After our huge drive in the Tesla Model S down the west coast of America, we were blown away by the capabilities of the car, provided there’s a suitable charge network.
At the time, we didn’t know Tesla’s plans down under – but a broad-scale rollout is planned and this one in St Leonards is already up and running.
Supercharger stations are being set up across Australia - Sydney’s lower north shore is now covered and we know the brand has big plans for a broad-scale rollout, including Melbourne and Canberra by the end of this year and then another north of Brisbane by the end of 2016.
And by then, who knows what your Tesla could do? Why do we say that? Because Tesla can update its cars over the internet while you sleep.
Since our drive in November 2014, Tesla has already introduced a range of updates for the car, but only for those who have optioned the Tech Pack and Autopilot Hardware – which is 100 per cent of Australian customers, according to Tesla.
The updates include radar-based cruise control system that Tesla calls “Traffic-Aware Cruise Control”, as well Collision Avoidance Assist that warns the driver of an imminent collision. Automatic high-beam headlights have also been included.
The brand is saying it will “end range anxiety” with new navigation software that includes Trip Planner and Range Assurance functions, which have just been added/are set to be added within days.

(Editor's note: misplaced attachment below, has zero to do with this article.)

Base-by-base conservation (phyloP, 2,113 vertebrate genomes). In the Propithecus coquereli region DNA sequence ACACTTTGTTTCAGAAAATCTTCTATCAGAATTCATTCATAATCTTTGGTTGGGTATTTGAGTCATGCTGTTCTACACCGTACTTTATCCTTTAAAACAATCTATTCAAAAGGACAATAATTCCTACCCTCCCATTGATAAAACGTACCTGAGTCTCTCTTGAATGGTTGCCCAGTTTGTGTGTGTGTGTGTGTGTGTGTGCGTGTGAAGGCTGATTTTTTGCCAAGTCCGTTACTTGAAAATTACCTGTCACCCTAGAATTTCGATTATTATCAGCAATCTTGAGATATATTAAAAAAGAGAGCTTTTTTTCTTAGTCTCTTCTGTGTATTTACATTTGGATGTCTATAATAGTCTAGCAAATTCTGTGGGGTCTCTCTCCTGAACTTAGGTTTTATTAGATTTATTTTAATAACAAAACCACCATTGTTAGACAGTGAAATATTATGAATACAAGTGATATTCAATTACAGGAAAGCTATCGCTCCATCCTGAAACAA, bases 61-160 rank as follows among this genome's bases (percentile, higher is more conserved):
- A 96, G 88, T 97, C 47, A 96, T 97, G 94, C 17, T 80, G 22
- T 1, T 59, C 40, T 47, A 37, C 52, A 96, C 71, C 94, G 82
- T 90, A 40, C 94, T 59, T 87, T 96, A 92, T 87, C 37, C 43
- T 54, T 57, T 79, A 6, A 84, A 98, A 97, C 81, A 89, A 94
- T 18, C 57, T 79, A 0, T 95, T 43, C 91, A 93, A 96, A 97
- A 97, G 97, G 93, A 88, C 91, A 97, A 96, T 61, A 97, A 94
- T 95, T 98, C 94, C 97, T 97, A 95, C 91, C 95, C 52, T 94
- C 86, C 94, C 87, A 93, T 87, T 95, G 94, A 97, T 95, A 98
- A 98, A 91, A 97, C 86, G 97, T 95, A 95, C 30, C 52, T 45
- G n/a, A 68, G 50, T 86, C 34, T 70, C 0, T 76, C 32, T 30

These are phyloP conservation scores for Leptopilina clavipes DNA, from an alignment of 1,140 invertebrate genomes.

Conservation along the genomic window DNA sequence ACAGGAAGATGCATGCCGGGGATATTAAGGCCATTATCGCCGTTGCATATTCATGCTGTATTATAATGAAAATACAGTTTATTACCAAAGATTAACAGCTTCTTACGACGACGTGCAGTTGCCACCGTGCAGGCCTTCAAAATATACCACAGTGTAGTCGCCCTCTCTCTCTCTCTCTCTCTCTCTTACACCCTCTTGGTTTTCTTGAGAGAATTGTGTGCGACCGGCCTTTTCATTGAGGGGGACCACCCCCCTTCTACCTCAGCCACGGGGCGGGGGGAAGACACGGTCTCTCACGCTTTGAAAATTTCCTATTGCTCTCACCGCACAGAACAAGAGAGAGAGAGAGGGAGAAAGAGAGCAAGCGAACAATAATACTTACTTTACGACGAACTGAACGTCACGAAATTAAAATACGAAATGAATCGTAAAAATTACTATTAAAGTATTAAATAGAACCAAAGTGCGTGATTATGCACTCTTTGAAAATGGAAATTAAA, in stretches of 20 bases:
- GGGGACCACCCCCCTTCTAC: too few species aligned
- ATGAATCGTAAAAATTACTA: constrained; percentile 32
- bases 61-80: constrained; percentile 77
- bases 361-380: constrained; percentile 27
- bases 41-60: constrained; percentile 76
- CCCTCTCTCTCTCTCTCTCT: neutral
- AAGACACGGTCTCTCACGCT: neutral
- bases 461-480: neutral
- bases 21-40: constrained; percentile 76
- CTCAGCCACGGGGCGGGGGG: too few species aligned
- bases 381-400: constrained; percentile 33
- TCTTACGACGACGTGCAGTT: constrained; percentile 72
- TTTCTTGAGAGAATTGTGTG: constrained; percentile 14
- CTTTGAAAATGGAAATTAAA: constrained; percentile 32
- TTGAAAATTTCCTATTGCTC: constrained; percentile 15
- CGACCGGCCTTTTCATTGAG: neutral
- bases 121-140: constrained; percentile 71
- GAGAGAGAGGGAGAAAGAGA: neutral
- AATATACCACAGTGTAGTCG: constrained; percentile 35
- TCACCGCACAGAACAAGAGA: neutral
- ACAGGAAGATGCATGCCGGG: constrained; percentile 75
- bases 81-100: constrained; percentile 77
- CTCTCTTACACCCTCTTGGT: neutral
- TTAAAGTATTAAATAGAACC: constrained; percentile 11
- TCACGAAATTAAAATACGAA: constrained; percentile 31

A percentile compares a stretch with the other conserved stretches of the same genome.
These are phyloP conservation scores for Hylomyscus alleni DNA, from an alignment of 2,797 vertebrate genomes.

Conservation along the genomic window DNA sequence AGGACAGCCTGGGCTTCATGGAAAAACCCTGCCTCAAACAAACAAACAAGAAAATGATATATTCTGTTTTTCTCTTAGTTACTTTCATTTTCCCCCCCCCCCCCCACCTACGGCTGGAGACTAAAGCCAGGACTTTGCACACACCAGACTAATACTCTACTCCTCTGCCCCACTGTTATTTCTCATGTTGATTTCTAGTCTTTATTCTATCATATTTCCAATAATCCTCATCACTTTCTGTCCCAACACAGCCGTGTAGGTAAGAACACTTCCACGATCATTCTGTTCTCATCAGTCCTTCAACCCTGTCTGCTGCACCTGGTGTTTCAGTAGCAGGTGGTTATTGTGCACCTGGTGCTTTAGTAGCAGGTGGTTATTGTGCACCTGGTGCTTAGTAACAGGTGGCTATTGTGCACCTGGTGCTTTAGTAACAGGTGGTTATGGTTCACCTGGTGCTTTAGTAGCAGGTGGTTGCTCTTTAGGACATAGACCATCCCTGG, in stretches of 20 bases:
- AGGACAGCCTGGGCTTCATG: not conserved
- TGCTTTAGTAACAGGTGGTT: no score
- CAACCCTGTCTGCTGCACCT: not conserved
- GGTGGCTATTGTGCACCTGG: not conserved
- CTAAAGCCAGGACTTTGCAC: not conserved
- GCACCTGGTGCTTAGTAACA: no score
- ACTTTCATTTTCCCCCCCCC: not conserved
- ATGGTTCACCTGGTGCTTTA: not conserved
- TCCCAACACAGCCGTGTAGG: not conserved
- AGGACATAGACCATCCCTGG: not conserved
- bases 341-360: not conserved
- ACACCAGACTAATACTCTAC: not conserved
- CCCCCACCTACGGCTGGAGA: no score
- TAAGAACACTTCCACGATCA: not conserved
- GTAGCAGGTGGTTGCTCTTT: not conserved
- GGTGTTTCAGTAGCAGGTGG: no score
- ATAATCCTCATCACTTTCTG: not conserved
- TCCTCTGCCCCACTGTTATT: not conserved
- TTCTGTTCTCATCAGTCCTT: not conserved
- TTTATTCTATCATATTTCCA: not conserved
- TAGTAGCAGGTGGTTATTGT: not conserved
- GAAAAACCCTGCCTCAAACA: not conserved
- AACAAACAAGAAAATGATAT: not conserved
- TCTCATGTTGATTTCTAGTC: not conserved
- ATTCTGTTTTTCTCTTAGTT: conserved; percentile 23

When the driver keys a final destination into the Trip Planner (above), the system will plot out a route that incorporates all the necessary Supercharger pit stops. Had this function been available last year, it would have made planning for our 1800km trip from Seattle to Los Angeles easier.
The Range Assurance module runs constantly in the background, even if navigation system is off, monitoring the car’s battery charge. If it believes that you may soon venture out of charging range, it will prompt you with nearby Supercharger locations, previously used charging spots, and recharging outlets installed by Tesla at hotels and resorts.
Other more driver-focused elements include automated emergency braking and blind spot monitoring, which is active between 30 and 140km/h, with alerts coming up here, in the instrument cluster. In the case of a likely collision, the system will also vibrate the steering wheel and sound a warning chime.
Further to all this, Tesla is reportedly promising an update with version 7 of its onboard software that will see the car drive itself.
We can’t wait for that, but until then we’re quite happy taking control of the Model S, which remains a technological masterpiece.